What’s the best way to tell your graphic designer that you’re not particularly fond of a design concept? Sometimes it’s hard to deliver bad news to your trusted, right-brained graphic designer but given the “right” constructive criticism and feedback, together you can yield a considerable improvement.
Graphic designers, and other creative professionals, can become emotionally connected to their work. The consummate graphic design professional should be able to absorb your feedback and make necessary changes to get things back on track without becoming a prima donna.
At the beginning of your graphic design project, there should be a clear outline of the project including who the target audience is, the goal of the piece and details of how it is to be completed. This is commonly referred to as a creative brief. A creative brief can include written documents, or an informal kickoff conversation with your designer. However, without the brief, or some other well-defined project scope, a graphic designer’s interpretation of the project solution may not agree with yours. If this is the case, or you just don’t care for the aesthetics of your graphic designer’s solution, try the following methods to improving the design.
Tell the graphic designer what is not working for you, and why
While you may be inclined to try and solve the design problem on your own, leave it up to the graphic designer because that’s their job. Be as specific as you can while providing feedback and avoid generic phrases like “make it more modern” or “can it be more edgy?” or “can you give it more POP?” Instead, a directive such as “it’s really important that the headline be the very first thing we see but I am getting distracted by all of the photos in the design.” This feedback may trigger all of the ways for improvement such as making the headline even bigger, or reducing the number of photos, or changing the color of design elements or the proportional relationship of them.
“I look at Trillion as a partner. I provide the words and leave it to Trillion to translate that into an effective visual message,” says Gretchen Godwin, marketing manager at the YMCA of Montclair. “When I provide feedback to their graphic designer, we’ll mainly discuss what works and what doesn’t. When something needs refining, I rely on them to use their design expertise to improve upon it and partnering with them in that way has led to many successful designs.”
Share relevant graphic design samples
If you didn’t share samples of other design work that you like from the start, it’s probably a good time to show some now. Talk about the elements of the design samples that you think would be appropriate for your project. It might be a typographic treatment, or multi-column text box, or large headline. Be as specific as you can so your graphic designer can get a better grasp of your thinking, as well as what you believe will suit your audience’s taste.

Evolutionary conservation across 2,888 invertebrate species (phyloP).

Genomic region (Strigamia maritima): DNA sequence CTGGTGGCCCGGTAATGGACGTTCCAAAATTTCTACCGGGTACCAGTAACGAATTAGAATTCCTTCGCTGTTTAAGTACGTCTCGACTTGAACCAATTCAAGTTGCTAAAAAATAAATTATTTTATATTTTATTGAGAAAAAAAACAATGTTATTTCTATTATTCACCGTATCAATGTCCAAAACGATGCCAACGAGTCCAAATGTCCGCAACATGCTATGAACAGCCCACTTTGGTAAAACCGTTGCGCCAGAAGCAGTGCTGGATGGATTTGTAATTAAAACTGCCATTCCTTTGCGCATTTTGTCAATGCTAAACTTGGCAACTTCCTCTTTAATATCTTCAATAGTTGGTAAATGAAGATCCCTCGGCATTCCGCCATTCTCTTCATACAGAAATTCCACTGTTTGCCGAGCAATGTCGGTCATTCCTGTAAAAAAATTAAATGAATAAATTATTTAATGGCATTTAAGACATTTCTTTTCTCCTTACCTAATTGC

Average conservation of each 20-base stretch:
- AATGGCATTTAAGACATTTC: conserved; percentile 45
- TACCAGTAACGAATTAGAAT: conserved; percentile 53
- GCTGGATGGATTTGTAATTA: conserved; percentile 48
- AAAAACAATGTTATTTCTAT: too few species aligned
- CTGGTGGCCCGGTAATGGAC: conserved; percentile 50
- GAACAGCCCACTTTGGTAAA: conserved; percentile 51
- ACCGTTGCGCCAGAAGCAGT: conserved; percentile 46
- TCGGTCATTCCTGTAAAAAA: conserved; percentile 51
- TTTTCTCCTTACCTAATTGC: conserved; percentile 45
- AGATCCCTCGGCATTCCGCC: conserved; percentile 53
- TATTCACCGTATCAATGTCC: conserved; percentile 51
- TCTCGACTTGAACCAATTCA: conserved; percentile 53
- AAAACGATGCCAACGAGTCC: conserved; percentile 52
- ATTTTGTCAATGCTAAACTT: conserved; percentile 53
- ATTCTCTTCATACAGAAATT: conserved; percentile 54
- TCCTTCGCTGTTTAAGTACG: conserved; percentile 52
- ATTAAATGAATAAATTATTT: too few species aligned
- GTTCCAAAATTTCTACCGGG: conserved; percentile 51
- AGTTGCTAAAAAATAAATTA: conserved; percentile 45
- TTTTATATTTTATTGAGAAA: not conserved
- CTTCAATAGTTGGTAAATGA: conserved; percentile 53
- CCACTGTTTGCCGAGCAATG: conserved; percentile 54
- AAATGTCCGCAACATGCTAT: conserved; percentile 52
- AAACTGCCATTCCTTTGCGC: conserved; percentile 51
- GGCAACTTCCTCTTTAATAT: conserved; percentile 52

Re-state the goal of the design piece
When a design goes in a direction that is not targeting the demographic intelligently, you’ll want to steer it back. A common example is the graphic designer who loves to make text small, so small that the older target audience will find it hard to read. Asking your graphic designer to make the text easier to read might entail increasing the size of the typeface or changing the font all together. Giving the designer flexibility in the solution should yield superior results versus attempting to dictate very technically that you want it to be: for example, 10 point Helvetica with 12 points of leading and .125″ of paragraph spacing (unless that’s what your brand guidelines dictates it should be).
Give your graphic designer a chance to talk, too
An experienced graphic designer understands composition and color extensively. With that said, design is subjective and is probably one of the biggest challenges of being a graphic designer. Ask your graphic designer why they made things the way they did. There should be reasons behind it, and some may surprise you. Constructive conversations always spark creative solutions to make the design better. Talking with your graphic designer rather than dictating to them will reduce the chances of your designer wanting to crawl under a rock—or wanting to throw one at you.
The key take-away for working with a graphic designer
Remember that every project requires a little back and forth to get things just right. If your graphic design project doesn’t arrive to you absolutely perfect the first time, it doesn’t mean that it won’t soon after that. It is perfectly normal to have two or three rounds of revisions before the project is ready to be published.
If you are experiencing more “back-and-forth” than is acceptable, contact Trillion. Our award-winning team can help to streamline the design process and make working with a graphic designer productive and smooth as silk.